Miners fight Rio Tinto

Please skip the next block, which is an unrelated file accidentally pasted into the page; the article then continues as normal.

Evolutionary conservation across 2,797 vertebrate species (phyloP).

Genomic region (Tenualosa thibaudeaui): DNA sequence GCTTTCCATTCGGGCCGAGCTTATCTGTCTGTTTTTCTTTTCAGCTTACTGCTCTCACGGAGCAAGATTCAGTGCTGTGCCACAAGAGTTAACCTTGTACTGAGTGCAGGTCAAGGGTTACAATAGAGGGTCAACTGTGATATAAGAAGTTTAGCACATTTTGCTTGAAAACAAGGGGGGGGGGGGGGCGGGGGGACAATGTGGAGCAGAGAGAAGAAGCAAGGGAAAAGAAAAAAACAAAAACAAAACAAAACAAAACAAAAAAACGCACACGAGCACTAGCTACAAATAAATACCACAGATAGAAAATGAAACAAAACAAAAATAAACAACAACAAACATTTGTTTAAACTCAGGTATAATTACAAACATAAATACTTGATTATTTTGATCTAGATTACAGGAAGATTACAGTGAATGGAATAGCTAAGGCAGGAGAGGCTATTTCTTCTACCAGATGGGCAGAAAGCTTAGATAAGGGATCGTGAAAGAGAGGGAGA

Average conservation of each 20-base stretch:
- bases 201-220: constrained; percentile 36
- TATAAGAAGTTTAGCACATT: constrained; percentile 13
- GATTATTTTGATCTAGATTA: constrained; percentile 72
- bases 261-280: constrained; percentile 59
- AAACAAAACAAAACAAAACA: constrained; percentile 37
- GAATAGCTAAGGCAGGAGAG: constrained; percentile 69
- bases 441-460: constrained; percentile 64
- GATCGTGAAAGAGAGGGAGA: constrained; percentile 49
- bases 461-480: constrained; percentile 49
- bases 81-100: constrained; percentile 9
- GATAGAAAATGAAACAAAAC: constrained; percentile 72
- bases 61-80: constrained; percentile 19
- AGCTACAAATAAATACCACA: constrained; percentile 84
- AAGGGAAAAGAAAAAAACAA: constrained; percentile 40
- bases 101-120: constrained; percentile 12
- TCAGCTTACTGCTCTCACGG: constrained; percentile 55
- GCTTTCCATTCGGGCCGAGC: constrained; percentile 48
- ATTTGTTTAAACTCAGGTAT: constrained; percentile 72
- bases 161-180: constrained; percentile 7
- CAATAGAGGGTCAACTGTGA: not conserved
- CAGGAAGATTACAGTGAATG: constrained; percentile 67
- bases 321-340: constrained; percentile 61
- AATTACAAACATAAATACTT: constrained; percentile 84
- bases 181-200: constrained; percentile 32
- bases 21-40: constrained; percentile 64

Twenty-two unionists were arrested last week while defending the jobs of sacked mineworkers at the Gordonstone coal mine in central Queensland. The arrests were made as Rio Tinto, the mine's new owners, bussed non-union labour through a picket line at the mine. The non-union scabs are employed under an agreement from which the union was excluded. In a repeat of the Patrick scam, Rio Tinto has set up a $2 shelf company to employ the scab labour. Construction, Forestry, Mining and Energy Union (CFMEU) members have maintained a peaceful picket at the site since the illegal sacking of the unionised workforce on October 1, 1997. At the time of these sackings the mine was owned by the giant US mining corporation ARCO. The day after Rio Tinto finalised the purchase of the mine from ARCO last week, it sent in a bus carrying 23 non-union scabs across the picket line. With only about 20 people manning the picket at the time, they were outnumbered by an escort of 80 police and were unable to stop the bus going in. "This is the maritime dispute Mark II", Reg Coates, CFMEU Mining Division General Vice-President told The Guardian. Shortly afterwards he was arrested as he attempted to stop the scab bus coming out of the mine. An emergency call for assistance went out, hundreds of miners responded, converging on the mine to reinforce the picket line. "There's people coming from mines all over Queensland — we've even had people ringing up from Brisbane, from other industries, wanting to send bus loads up", said Mr Coates. When the bus carrying the non-union workers was leaving the mine, a second attempt was made to stop it and it was then that Reg and the other unionists were arrested. CFMEU Mining Division General President Tony Maher, and Queensland state official Doug Bloxom were also among those arrested. They are due to appear in court on March 8, charged with obstructing a public thoroughfare. The next day, when it came to getting the scabs out, the company used the mine's airstrip to fly them over the picket. At the weekend wharfies from the Maritime Union of Australia arrived to support the picket line. The ACTU strongly condemned the arrests. Assistant Secretary, Greg Combet said, "The arrest of coal miners and their union officials because they are trying to regain jobs from which they were illegally sacked over 15 months ago is unacceptable." Union-busting agenda The Gordonstone Mine was opened in 1991, and by 1996 was breaking world production records for an underground coal mine. The workers were congratulated and a statue at the mine declared the workforce as the "best miners in the world". But the profit-hungry ARCO was not satisfied. Encouraged by the election of the Coalition Federal Government in 1996 and the subsequent passing of the Workplace Relations Act in 1997, ARCO decided to deunionise the mine and reduce wages and conditions. After attempts to deunionise its workforce failed, ARCO sacked its entire production and engineering workforce of 312 in October 1997. The company used security guards and dogs to lock out the workers. This was just six months before the same tactics were employed by Patrick against waterside workers. The private guards followed and spied on sacked mineworkers and their families in the town and the company attempted to evict the mineworkers and their families from their rented homes. ARCO kept on a management team of over 100 and commenced recruiting a new workforce. In February 1998, the Australian Industrial Relations Commission (AIRC) found that the 312 miners had been unfairly dismissed as part of "an elaborate strategy" to replace the unionised workforce with non-union workers. The AIRC ordered the company to give preference to its former employees. ARCO refused to reopen the mine on those terms. In July 1998 the company again attempted to recruit a new workforce, and the AIRC again ordered that the former employees should be hired. The mine remained closed. In October ARCO announced that it would sell the mine to Rio Tinto for US$150 million. At the time of the sale other companies were offering $50 million more, but were knocked back. ARCO preferred to hand the mine over to Rio Tinto to carry on its union-busting program. In December Rio Tinto began recruiting in secret for the mine — even before the sale was finalised. A $2 shelf company, Mine Management Pty Ltd, a subsidiary of Pacific Coal which is a subsidiary of Rio Tinto, recruited the non-union labour. Twenty-three specially selected non-union recruits were offered and accepted a non-union agreement that would cover all work at the mine by all employees for a two-year period. The AIRC certified the agreement on February 2, 1999. The AIRC refused requests by the CFMEU and the ACTU to be heard on the agreement. Under the Howard/Reith industrial legislation, the union cannot be heard on the certification of an agreement that has been struck directly between an employer and its employees. Rio Tinto plans to employ up to 200 workers under the non-union certified agreement that the 23 agreed to. No preference will be given to the former Gordonstone workers who were unlawfully dismissed by ARCO. By closing the mine and changing owners, the mining companies hope they have found a means of using the Federal Government's anti-union laws to deunionise this and other mines. This is the first time the mining union or ACTU has come up against this tactic. If successful it could set a precedent for other companies wishing to deunionise their workplaces. The setting up of a shelf company to employ labour creates difficulties for any union as it did in the MUA dispute with Patrick Stevedores. "It leaves us in a position where we have to go and challenge the ratification of the agreement", said Reg Coates. The CFMEU is looking to appeal against the approval of this non-union agreement on the basis that Rio Tinto was not the legal owner of the mine at the time the agreement was ratified. The union is also appealing against the AIRC full bench overturning a previous ruling that the sacked miners had preference of re-employment if the mine re-opened. If the Federal Court accepts the urgency of the case, it could be heard in the next two weeks. Government-employer offensive Comparisons are being made with the maritime dispute and there are similarities. The attack on the MUA revealed strong evidence of a conspiracy between different employer groups and the Federal Government. It was not an isolated dispute but part of the wider plan to deunionise the maritime, mining, meat and construction industries which had been singled out by Howard at the time of the 1996 elections. Some of the tactics used against the MUA were first tried on the miners during the Hunter Valley dispute in NSW. Minister Reith has learnt a few lessons from the MUA dispute and has, so far, publicly distanced himself from involvement in the Gordonstone dispute. The union, however, is aware that meetings with ARCO were held in Reith's office last year when ARCO was in the midst of the dispute. There is other evidence of behind-the-scenes "co-operation". During the Hunter Valley dispute in 1997, Mike Angwin, then a senior Rio Tonto, executive, was brought in to advise the Government on the dispute. Angwin was on the taskforce appointed by Reith that drafted the Government's anti- union legislation. Prior to the Hunter Valley dispute, there was a 15-week-long struggle over individual contracts to replace union coverage at Curragh — owned by ARCO. The union uncovered correspondence between Rio Tinto and ARCO, revealing co-operation between the two companies. Rio Tinto also had a 30 per cent share in ARCO's Curragh mine. The same week that the AIRC intervened to stop the Curragh dispute, ARCO sacked its Gordonstone workforce and Rio Tinto began the Hunter Valley dispute. So, between the two companies, the mining union has been kept in constant dispute, over much the same issues. The arena of battle has been simply shifted around at the whim of the two mining corporations. The current dispute at Gordonstone, like the previous mining disputes and the MUA dispute, is part of a much bigger struggle against employers and a government determined to destroy and remove industrial unions from Australian workplaces. Messages of support can be sent to: Gordonstone Miners, c/o CFMEU Emerald Office, fax (07) 4982 3343; ph (07) 4982 2922.